It seems clear to the whole society, and especially to the little girl, that this identity and its future leave much to be desired. Brown's findings indicate that not only do small girls »prefer« a masculine role with much more frequency than small boys »prefer« a feminine role, but that this preference for a masculine role increases with age from kindergarten to fourth grade: after the age of five, more girls prefer a masculine role than prefer a feminine role. Lawrence Kohlberg claims that one reason for the huge discrepancy in male and female same-sex and opposite-sex choices and the huge increase in female opposite-sex choices is that, in fact, Brown's »it« figure is more masculine than feminine, and that girls become with age less self-projective and increasingly oriented to this reality aspect of the test. A finding of Brown's that would seem to mitigate this criticism is that in his fifth-grade sample, girls show a strong reversal from their previous masculine choices and a strong preference for feminine role choices.
Kohlberg, however, also presents data from several other preference studies of activities, toys, and peer choices which, although they do not show the extreme differences that Brown found between boys and girls, or extreme masculine preferences in girls, do show that for boys, masculine preferences of activities and peers either begin and remain very high, or begin relatively high and increase with age. In contrast, girls' same-sex preferences are never so high as boys and tend to be more erratic - to show no consistent or increasing pattern of preference for feminine activities and peers. He also mentions studies which indicate that not only are girls' sex-typed preferences of activities and playmates lower than boys', but also that »girls make fewer judgments than boys that their own sex is better . . . and girls' preferential evaluations of their own sex decrease with age.« Girls also tend to make more »feminine« judgments, or preferences when they are asked directly »which do you like?« than they do when asked »which do girls like?»My guess is that the former question puts girls more on the line—they are afraid of not being »good"—whereas the latter is a way for them to express their real preferences and judgments of value, without indicating to the interviewer that they do not know or believe in what they really »ought« to like or do.
All of these preferences seem to reflect the clear cultural evaluation of masculine pursuits and characteristics as superior, an evaluation that is probably made more evident to the girl as she grows up and learns more about the world around her. Karen Horney calls this the development of the girl's »flight from womanhood.« »In actual fact a girl is exposed from birth onwards to the suggestion - inevitable, whether conveyed brutally or delicately—of her inferiority, an experience which must constantly stimulate her masculinity complex.« Horney attributes this both to unconscious psychological motives and to cognitive assessment of the world around her. The girl's unconscious motives stem from an attempt to deny an oedipal attachment to her father by recoiling from femininity and therefore these feminine desires. This is in contrast to the boy, whose fear of his attachment to his mother leads to increased compensatory masculinity. Importantly, these unconscious motives »are reinforced and supported by the actual disadvantage under which women labour in social life.« Horney, writing from within the psychoanalytic tradition, seems more defensive about emphasizing the cultural components of the »flight« than we would be today; however, she still describes those components accurately. While these latter reasons may be partially a form of »rationalization« for less acceptable unconscious motives, »we must not forget that this disadvantage is actually a piece of reality,« that there is an »actual social subordination of women.« This »flight« is not from an unsureness of feminine identity, but from a knowledge of it and its implications.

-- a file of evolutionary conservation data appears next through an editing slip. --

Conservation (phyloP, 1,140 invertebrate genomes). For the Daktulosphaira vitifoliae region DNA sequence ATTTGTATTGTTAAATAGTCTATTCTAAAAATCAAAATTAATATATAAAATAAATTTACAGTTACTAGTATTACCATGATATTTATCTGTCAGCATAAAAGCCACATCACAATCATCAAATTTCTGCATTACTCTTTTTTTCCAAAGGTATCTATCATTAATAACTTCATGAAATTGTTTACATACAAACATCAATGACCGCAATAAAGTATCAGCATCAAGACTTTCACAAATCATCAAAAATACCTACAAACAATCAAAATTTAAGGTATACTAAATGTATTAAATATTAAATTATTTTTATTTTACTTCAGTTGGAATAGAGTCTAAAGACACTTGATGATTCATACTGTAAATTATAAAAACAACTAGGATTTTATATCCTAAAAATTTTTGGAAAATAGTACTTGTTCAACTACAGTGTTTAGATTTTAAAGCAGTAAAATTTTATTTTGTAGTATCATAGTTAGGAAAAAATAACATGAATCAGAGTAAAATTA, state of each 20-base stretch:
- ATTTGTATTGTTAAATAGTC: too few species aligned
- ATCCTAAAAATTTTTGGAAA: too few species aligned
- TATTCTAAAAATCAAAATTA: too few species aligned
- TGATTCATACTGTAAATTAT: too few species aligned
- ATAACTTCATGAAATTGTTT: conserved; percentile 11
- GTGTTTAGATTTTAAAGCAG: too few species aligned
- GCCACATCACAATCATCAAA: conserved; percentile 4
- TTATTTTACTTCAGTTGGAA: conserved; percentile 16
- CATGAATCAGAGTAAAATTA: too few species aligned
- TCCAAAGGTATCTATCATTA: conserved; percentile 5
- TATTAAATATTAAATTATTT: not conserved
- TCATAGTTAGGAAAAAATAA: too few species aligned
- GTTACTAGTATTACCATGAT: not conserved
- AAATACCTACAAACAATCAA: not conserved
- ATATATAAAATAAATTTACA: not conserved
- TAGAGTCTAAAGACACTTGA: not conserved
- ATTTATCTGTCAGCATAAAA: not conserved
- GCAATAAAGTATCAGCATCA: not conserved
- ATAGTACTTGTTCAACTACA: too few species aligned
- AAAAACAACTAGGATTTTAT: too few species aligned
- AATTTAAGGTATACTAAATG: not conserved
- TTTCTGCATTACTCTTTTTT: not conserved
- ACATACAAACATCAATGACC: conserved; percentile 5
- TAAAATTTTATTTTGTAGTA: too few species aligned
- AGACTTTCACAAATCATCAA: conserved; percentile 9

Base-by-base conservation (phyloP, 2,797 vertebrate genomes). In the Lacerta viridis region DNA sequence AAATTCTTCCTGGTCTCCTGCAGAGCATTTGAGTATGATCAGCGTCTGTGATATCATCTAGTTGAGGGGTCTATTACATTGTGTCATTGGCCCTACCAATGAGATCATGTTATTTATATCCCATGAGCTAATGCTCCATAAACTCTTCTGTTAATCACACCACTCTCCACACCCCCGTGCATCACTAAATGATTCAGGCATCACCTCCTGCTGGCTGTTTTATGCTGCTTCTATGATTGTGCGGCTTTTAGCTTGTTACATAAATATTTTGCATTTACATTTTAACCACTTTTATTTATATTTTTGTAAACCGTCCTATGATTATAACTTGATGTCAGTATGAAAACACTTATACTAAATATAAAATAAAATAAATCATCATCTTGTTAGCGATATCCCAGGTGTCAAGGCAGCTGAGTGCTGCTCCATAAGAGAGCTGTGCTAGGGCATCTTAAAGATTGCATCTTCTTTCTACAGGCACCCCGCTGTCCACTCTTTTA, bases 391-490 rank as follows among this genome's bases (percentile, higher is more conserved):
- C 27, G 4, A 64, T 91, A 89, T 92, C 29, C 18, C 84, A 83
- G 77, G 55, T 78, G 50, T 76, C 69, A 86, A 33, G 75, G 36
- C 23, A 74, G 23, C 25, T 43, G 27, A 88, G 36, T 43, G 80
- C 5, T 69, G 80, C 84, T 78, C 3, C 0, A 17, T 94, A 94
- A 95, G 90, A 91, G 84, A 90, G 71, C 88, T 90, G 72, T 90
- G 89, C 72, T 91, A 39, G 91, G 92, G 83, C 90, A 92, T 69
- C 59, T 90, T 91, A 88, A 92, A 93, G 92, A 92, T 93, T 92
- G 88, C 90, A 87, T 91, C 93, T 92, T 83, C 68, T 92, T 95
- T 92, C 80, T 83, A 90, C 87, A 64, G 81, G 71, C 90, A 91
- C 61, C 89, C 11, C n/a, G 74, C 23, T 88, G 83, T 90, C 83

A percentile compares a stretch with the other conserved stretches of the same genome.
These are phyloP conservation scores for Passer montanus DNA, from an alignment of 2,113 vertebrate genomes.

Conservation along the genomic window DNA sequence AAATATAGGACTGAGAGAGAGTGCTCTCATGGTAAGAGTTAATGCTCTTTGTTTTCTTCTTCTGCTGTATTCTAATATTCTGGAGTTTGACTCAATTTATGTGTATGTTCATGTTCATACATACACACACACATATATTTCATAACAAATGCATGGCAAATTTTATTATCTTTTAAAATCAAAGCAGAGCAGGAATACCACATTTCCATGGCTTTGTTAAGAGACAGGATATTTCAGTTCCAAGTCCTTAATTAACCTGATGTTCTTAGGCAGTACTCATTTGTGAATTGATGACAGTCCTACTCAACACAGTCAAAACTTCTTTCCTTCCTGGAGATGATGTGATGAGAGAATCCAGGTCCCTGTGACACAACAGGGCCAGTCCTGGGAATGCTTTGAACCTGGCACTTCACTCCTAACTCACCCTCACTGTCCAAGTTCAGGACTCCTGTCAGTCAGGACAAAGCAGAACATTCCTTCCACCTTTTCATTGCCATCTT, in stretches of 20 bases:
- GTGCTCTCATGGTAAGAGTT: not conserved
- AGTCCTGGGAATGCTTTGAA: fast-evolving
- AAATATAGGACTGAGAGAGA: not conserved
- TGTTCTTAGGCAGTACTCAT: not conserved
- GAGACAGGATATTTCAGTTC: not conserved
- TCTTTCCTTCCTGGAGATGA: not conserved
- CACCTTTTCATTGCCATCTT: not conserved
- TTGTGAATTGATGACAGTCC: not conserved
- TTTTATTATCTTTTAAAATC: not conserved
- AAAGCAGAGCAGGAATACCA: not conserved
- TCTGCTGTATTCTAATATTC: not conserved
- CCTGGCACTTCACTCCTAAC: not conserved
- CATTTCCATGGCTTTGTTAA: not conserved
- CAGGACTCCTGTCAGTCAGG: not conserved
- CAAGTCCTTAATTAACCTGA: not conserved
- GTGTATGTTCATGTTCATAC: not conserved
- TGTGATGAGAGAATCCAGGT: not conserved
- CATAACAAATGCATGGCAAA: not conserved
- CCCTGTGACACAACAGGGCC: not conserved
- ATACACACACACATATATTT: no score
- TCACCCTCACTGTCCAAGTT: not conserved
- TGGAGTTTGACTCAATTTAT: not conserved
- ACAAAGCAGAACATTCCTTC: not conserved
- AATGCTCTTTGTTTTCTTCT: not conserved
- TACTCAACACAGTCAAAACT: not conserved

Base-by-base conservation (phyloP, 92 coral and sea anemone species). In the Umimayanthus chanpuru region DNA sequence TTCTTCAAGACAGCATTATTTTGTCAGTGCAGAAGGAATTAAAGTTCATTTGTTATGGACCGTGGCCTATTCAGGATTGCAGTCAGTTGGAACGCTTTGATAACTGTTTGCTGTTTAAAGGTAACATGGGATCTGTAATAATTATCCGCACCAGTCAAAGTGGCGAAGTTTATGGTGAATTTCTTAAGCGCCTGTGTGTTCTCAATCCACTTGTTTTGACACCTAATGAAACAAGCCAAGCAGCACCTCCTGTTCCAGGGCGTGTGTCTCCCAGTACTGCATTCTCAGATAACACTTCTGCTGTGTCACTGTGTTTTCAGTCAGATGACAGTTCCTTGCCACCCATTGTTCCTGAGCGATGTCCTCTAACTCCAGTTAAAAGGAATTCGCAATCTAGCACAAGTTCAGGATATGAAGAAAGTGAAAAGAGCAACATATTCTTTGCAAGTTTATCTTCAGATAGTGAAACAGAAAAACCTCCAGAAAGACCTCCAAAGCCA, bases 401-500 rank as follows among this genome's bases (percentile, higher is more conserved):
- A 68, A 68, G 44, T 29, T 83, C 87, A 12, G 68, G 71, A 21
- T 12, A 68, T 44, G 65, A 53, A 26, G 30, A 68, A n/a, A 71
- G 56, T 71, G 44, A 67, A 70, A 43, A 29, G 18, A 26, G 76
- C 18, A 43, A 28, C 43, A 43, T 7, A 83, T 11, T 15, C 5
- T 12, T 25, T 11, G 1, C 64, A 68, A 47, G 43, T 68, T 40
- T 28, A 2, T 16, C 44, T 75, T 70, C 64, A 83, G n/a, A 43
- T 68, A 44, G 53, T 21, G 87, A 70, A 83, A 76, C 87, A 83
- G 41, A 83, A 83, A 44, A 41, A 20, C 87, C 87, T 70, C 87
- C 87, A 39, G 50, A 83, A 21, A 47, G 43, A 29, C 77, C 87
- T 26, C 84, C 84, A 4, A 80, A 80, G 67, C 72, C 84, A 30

Partially because of this social subordination of women and cultural devaluation of feminine qualities, girls are allowed and feel themselves free to express masculine preferences and to have much greater freedom than boys— to play boys' games, dress like boys and so forth. For this reason, they are encouraged to achieve in school, and it is considered »only natural« that they would want to do so. In neither case does the girl or her socializers doubt that her feminine identity is firm, that she will eventually resign herself to her feminine adult role, and that at this time, this role will come naturally to her.